The Sun and the Sky: Skydiving (part 3)

You will remember the buildup and the aftermath, but will you remember the freefall?

Skydive: Walking to the plane

I’m worried that I’m already forgetting what it was like to skydive. Skydiving is not like riding a rollercoaster. It is not like anything but itself. I watch the video of me, plucked from a handcam, plucked from the sky. I see big-eyed surprise and wonder, then joy, then contentment on my face, but in some ways it feels like I’m watching another person. Fear, too, makes it hard to remember what came after the fear.

But I remember enough.

“I’m going skydiving,” I would say, sounding nonchalant and confident. And I was nonchalant and confident, mostly. The continuum of fear, when so many continents and weeks lie in between, is barely a blip, makes it easy to sleep at night, at the beginning.

I do not sleep well, though, the night before. I writhe in the covers and chatter into the darkness, and even the peace of an alpine cliff top does not permeate.

Then the uncertain morning weather reminds me that nothing is inevitable, and after seven hours of working myself into a lather of anxiety, I am not sure if I want the delay to be temporary or permanent.

 

Finally, I arrive at the hangar in Interlaken with sixteen other people from at least four continents, not including the one we find ourselves on. We put on blue jumpsuits, gloves, and then the straps around legs, waist, and shoulders that will connect us with our other halves. We lay on our stomachs on the floor and practice tilting, bending, gripping. We watch the experts look at the sky, and we exchange rumors, and we wait. I meet people from Australia, China, Saudi Arabia, North America. I become less nervous, even as I meet very nervous people.

One plane holds about a dozen passengers, or six tandem pairs, or four tandem pairs and a few “fun jumpers,” or some other combination of novice and experienced. At last, there is more blue in the sky than white, and the rain is over, and we are moving in Swiss Time again. I will be taking the second trip up. I wait more than half an hour, watching people leave one way and return another, looking at first for the black dots in the sky, and then the blues and oranges and reds and whites of the parachutes, and the numbers always match.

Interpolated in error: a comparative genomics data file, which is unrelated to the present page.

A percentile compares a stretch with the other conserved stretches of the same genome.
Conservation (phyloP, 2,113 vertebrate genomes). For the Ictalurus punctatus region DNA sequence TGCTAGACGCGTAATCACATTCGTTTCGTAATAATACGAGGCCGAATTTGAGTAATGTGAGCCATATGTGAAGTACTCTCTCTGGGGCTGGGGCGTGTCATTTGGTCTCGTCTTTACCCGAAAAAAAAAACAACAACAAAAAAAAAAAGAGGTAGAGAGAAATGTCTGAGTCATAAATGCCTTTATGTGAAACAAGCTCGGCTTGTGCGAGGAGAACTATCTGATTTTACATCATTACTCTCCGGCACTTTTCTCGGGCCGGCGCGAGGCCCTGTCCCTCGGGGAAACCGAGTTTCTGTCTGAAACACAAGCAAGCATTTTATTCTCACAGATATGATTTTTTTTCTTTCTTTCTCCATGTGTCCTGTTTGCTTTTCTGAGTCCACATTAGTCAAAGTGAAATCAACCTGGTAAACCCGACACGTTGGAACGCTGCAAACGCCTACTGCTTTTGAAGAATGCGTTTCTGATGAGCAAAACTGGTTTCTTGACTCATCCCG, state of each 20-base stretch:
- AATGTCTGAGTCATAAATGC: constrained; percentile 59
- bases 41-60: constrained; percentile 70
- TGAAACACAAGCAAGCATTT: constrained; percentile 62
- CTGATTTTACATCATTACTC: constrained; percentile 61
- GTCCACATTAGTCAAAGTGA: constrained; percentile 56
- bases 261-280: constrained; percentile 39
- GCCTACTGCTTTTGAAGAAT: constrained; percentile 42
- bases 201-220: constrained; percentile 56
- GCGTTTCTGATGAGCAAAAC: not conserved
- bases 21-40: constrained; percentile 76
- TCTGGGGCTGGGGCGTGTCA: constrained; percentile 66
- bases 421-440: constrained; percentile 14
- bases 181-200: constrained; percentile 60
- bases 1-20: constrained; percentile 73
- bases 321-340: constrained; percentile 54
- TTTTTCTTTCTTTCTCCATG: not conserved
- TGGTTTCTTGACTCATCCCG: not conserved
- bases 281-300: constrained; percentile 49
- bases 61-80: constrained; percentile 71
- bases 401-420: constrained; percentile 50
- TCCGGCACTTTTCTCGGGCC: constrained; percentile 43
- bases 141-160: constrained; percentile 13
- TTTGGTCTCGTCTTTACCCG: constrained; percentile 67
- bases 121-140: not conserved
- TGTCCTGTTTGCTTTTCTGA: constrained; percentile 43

My other half, Dave, is a man of few words, a 25-year veteran of the skies, someone to ease all manner of worries.

I am first on the plane, which means I will be the last off.

Skydiving: On the plane

My nerves crackle to life again as we assume our positions on board, as I pass through the door that will open again at 13,000 feet. It is me and a handful of American college students, now suddenly quiet. I smile for the camera, I peer out the window and try to admire Lake Thun and Lake Brienz, the peaks Jungfrau and Monch and Eiger, but then we are practicing positions for the jump, then the straps that had been attached at takeoff are tightened, then I am given a pair of goggles to wear that instantly fog up.

And now we are above the clouds that have been teasing us all day. The light goes on, the light that turns from red to green to tell us that The Time Has Come. The door opens, and each pair scoots to the edge for their Moment. There isn’t much time before my turn, only seconds. Not long enough, or maybe too long.

We move to the edge of the plane, the gaping hole, and I am being moved by someone else as much as I am moving myself. I know I won’t drop prematurely, we won’t leave the plane until he and I are ready.

It is not “jumping” like walking to an edge and moving my body into empty space.

I am compliant, somewhere between active and passive. For this to happen, I must walk and then crawl to a point, and then relinquish my semblance of control. I do not see where I will go, but I know where I will go.

Knees bent, hands gripping the straps at my shoulders, head tilted back, and I am ready for the freefall. I won’t see when he lets go, but I will feel it. There are a few seconds of hanging, of waiting, and then we fall.

We are upside down, but then what is upside down when you’re tumbling toward the earth? It isn’t as scary as I thought it would be.

I was afraid my heart would be in my throat the whole time, a mighty lurch, a reenactment of the falling nightmares everyone has, that I would have an iron grip on my straps, the compulsion to scream away my fears, because that’s what it would be like if the drop tower amusement park rides reached 13,000 feet into the sky, hellish Towers of Babel that really climbed into the heavens. Would I be breathing heavily and laughing nervously at the end, round-eyed and shaking and only glad it was over?